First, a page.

Arguments for using they/them as a singular sometimes arise with unspecified/unknown gender (the victim, the winner). In stories about people who identify as neither male nor female or who ask not to be referred to as he/she/him/her: Use the person’s name in place of a pronoun, or otherwise reword the sentence, whenever possible. If they/them/their use is essential, explain in the text that the person prefers a gender-neutral pronoun. Be sure that the phrasing does not imply more than one person.
Examples of rewording: Hendricks said the new job is a thrill (instead of Hendricks said Hendricks is thrilled about the new job or Hendricks said they are thrilled about the new job). Lowry’s partner is Dana Adams, an antiques dealer. They bought a house last year (instead of Lowry and Lowry’s partner bought a house last year or Lowry and their partner bought a house last year).
When they is used in the singular, it takes a plural verb: Taylor said they need a new car. (Again, be sure it’s clear from the context that only one person is involved.)
The singular reflexive themself is acceptable only if needed in constructions involving people who identify as neither male nor female. Again, it’s usually possible and always best to rephrase. Dana Adams was not available for comment (instead of Dana Adams did not make themself available for comment).
same-sex marriage The preferred term over gay marriage, because the laws generally don’t address sexual orientation. In places where it’s legal, same-sex marriage is no different from other marriages, so the term should be used only when germane and needed to distinguish from marriages between male-female heterosexual couples. Gertrude Boxer and Savannah Boxer dated for several years before their marriage in 2014. Sex is not synonymous with gender.
sex reassignment or gender confirmation The treatments, surgeries and other medical procedures used by transgender people to match their sex to their gender. The preferred term over gender reassignment; do not use the outdated term sex change. Sex reassignment or gender confirmation surgery is not necessary for people to transition their gender.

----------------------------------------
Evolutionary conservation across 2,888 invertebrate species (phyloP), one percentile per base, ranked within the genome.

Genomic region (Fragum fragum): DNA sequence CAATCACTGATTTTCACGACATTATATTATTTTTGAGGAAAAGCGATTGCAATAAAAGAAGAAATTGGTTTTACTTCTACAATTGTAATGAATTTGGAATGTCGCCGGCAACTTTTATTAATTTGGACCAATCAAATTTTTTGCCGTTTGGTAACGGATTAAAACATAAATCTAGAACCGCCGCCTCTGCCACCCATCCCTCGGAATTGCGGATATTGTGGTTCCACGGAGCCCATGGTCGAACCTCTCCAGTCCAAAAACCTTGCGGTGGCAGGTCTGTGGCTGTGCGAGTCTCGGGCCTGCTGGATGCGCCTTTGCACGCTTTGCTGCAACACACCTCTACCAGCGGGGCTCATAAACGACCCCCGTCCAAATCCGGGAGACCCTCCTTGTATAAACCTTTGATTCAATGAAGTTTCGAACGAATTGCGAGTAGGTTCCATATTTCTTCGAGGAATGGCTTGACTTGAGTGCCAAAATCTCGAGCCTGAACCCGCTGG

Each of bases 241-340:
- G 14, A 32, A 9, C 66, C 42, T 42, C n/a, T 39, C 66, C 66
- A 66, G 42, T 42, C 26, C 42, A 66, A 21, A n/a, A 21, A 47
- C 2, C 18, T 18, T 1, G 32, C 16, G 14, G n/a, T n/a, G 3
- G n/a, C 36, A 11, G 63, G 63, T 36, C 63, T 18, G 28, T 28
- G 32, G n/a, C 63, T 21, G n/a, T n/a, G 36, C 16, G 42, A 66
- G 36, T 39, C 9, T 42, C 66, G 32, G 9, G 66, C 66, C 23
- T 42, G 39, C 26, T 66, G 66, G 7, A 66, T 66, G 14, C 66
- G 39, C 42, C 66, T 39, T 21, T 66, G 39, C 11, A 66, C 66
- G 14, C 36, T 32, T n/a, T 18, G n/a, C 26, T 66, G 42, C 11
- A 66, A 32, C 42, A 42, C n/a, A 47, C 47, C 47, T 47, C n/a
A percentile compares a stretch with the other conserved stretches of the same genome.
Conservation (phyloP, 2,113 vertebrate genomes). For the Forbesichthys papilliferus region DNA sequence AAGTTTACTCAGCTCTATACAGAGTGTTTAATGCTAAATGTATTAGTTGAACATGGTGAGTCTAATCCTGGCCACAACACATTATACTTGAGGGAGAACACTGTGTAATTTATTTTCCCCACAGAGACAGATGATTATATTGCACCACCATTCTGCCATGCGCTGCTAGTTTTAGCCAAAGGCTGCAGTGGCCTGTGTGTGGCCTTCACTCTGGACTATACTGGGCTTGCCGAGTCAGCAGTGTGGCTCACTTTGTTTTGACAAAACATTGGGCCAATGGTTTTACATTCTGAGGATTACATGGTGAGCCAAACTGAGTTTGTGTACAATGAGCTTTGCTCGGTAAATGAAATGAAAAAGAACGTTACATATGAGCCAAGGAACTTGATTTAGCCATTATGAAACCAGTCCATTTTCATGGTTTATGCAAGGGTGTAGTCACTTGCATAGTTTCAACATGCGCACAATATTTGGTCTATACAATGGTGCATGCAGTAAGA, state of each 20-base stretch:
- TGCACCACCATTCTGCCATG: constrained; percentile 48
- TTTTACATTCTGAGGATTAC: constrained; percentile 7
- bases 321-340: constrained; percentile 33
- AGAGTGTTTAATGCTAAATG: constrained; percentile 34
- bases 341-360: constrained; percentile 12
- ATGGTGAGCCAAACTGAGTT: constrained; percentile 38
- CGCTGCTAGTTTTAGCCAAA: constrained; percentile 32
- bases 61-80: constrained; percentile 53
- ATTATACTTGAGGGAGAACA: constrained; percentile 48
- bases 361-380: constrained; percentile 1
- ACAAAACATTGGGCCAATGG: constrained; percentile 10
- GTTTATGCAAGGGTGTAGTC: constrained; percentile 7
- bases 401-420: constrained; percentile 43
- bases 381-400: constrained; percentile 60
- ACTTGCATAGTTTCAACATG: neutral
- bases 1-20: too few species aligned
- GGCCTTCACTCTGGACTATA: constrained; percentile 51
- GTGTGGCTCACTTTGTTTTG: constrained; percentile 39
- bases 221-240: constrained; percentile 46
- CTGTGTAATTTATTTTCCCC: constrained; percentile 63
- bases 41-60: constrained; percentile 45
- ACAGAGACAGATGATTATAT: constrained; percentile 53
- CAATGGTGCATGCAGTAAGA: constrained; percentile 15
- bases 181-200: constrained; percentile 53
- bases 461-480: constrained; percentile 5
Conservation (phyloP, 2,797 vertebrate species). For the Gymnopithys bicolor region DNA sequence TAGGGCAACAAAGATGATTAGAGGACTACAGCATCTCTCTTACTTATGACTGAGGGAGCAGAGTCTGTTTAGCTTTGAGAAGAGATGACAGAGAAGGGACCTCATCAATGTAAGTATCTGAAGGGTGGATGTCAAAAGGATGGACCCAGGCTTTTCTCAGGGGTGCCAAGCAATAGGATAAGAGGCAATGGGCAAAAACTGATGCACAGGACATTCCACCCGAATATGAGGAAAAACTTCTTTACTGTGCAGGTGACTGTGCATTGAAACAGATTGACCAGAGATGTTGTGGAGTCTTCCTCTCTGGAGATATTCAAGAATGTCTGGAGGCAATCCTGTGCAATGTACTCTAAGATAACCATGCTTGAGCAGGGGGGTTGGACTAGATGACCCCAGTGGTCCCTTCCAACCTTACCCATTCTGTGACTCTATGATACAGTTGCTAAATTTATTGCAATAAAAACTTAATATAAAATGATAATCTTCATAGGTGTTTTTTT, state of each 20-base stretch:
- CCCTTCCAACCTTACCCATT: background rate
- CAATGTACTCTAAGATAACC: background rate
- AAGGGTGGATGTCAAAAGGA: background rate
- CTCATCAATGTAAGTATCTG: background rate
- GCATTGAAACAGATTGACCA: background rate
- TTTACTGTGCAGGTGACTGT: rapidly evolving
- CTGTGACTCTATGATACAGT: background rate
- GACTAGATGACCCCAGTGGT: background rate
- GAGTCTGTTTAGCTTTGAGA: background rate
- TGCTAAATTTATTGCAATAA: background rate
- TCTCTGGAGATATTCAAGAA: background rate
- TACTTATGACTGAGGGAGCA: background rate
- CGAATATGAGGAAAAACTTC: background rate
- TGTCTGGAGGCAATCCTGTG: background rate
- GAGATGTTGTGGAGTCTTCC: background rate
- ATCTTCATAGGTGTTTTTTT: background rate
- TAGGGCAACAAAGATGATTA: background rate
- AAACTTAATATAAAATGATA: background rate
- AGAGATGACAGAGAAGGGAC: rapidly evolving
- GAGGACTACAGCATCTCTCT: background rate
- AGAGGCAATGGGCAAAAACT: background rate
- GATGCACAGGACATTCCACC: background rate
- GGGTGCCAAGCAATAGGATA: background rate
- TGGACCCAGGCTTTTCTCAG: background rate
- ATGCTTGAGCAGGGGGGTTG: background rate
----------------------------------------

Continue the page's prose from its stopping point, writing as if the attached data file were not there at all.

transgender (adj.) Describes people whose gender identity does not match the sex they were identified as having at birth. Does not require what are often known as sex reassignment or gender confirmation procedures. Identify people as transgender only if pertinent, and use the name by which they live publicly. Generally, avoid references to a transgender person being born a boy or girl, since it’s an unnecessary detail and excludes intersex babies. Bernard is a transgender man. Christina is transgender. The shorthand trans is acceptable on second reference and in headlines: Grammys add first man and first trans woman as trophy handlers.
Do not use as a noun, such as referring to someone as a transgender, or use the term transgendered. Not synonymous with terms like cross-dresser or drag queen, which do not have to do with gender identity. Do not use the outdated term transsexual.
Use the name by which a transgender person now lives. Refer to a previous name, sometimes called a deadname, only if relevant to the story.
transition, gender transition The processes transgender people go through to match their gender identity, which may include sex reassignment or gender confirmation procedures, but not necessarily. Washington is transitioning while helping his daughter consider universities. Chamberlain’s family offered support during her transition.